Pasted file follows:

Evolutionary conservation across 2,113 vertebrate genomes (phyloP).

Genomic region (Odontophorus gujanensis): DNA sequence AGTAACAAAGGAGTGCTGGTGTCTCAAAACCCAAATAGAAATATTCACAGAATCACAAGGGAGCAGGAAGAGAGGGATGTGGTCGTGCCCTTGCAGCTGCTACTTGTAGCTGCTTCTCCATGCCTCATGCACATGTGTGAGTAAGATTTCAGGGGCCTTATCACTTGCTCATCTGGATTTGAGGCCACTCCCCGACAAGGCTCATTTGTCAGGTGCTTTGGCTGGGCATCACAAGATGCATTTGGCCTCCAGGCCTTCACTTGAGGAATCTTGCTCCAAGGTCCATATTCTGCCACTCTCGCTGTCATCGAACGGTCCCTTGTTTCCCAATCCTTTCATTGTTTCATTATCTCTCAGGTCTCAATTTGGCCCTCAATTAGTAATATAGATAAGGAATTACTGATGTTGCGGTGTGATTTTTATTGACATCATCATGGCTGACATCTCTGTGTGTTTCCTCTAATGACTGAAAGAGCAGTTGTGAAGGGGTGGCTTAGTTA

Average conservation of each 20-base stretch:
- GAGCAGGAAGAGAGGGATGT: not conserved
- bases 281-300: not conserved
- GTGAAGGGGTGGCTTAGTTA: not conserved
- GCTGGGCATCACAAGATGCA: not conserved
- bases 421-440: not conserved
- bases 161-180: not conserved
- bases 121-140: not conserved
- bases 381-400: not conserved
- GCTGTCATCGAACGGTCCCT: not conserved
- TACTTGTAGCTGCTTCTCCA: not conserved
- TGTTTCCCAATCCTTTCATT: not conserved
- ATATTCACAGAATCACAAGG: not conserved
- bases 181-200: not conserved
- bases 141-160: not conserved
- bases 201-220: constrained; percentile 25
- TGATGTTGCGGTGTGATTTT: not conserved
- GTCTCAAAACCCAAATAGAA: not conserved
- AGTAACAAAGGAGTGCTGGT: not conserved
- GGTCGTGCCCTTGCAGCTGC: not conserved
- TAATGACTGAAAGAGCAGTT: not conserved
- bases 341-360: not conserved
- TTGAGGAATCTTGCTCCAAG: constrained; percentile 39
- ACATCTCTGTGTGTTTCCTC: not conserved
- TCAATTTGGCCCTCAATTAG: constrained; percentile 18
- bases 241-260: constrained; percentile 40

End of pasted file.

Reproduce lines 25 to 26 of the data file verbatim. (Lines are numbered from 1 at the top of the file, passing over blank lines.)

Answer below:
- TTGAGGAATCTTGCTCCAAG: constrained; percentile 39
- ACATCTCTGTGTGTTTCCTC: not conserved